Pearls of Wisdom
Robert McNellis, PA ’91, M.P.H. ’91, keynote speaker, slid his glasses to rest on top of his head as he turned to address the new physician assistant (PA) students sitting patiently with white coats on their laps at the Convocation and Short White Coat Ceremony at the Dorothy Betts Theater on June 26.
“I am really excited to be here with you,” said McNellis, a former assistant professor of health care sciences at the GW School of Medicine and Health Sciences (SMHS) from 1992 to 2001 and the current senior advisor for primary care at the Agency for Healthcare Research Quality. “Today is an important milestone as you begin your journey towards becoming a competent and compassionate PA. But it’s one of many milestones along the way.” The other milestones — the application process, encountering the first standardized patient, the first surgery, “the first time getting yelled at by a surgeon,” and the first birth and death — are some of the powerful experiences, he said, the members of the Class of 2017 will experience in their journey from student to professional.
That journey, as the budding PA students learned, is one rife with opportunities, should they follow the string of pearls of wisdom from their future colleagues. “Get everything out of this experience,” McNellis urged between wry observations of life as a PA. “Really, fully engage. Don’t say, ‘well, you know what, I came in at nine, I’m out by five, I’m done,’ because it’s the patient who shows up after five o’clock who you’re going to learn the most from. It’s the extra night on call where you’re going to get something special.”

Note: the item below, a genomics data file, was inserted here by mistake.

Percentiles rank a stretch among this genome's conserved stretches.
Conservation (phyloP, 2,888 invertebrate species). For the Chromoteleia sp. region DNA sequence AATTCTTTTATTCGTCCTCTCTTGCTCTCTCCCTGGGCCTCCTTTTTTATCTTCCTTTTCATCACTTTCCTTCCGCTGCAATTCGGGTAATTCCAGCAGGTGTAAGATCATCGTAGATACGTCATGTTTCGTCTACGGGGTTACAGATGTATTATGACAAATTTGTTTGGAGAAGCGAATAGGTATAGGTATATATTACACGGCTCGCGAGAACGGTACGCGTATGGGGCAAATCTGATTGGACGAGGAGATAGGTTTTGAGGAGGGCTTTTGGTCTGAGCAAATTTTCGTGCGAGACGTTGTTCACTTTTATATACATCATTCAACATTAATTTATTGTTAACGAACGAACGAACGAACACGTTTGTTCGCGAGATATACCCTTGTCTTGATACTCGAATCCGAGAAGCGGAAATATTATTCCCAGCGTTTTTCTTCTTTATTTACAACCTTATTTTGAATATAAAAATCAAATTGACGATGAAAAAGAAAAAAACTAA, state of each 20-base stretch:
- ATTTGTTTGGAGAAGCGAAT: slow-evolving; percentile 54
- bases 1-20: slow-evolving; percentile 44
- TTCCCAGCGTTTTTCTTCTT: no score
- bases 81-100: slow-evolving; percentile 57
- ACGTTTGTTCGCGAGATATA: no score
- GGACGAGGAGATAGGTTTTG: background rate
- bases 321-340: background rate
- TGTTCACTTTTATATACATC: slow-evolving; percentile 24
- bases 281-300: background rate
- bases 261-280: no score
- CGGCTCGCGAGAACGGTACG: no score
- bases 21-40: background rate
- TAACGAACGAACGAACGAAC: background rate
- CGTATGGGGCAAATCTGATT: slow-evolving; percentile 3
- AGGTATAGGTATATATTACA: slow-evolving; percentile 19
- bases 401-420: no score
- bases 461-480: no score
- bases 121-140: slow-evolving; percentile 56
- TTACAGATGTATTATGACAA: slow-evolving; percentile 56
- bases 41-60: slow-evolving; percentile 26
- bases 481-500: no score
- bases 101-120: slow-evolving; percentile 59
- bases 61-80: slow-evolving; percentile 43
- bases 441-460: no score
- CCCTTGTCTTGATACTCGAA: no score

From Emily Arcand, PA ’16, president of the James K. Tolton Society, the new class heard about striving for balance and a standard of excellence with the patient as a first priority. “To me, these coats say, ‘I don’t have all the answers, but I’m going to try really, really hard.’ Take advantage of the time you have with your short white coats. [It] is a time you have to explore your new role and discover what it means for you.” Arcand’s classmate, Erica Millet, PA ’16, director of outreach for the Student Academy of the American Academy of Physician Assistants, urged the Class of 2017 to get involved and volunteer, and to “be fearless, not careless.”
And from the faculty, the students’ future mentors and leaders, the advice and symbolism of the short white coat was simple: “The most important thing [the white coat] symbolizes to your patient is that you’ll listen to them, and you will join them in carrying whatever it is they brought in to lay before you,” said Susan LeLacheur, Dr.P.H. ’08, M.P.H. ’89, B.S. ’80, associate professor of physician assistant studies at SMHS; “Be vigilant, and I’m certain that you will be successful,” advised Karen Wright, Ph.D., PA-C, interim chair and program director for physician assistant studies at SMHS.
With those thoughts in mind, the students recited the pledge with Howard Straker, PA-C, assistant professor of physician assistant studies at SMHS. At LeLacheur’s command — “Put on those coats!” — the first-year students, with help from the second-year PAs seated behind them, donned their short white coats to laughter and applause.
“We’ve seated a wonderful class, and we have high expectations from all of you,” said Joseph Bocchino, Ed.D., M.B.A., senior associate dean for health sciences at SMHS. “And our guests in the audience, I’ll look forward to seeing you in two years when we go through this process in a different way at graduation.”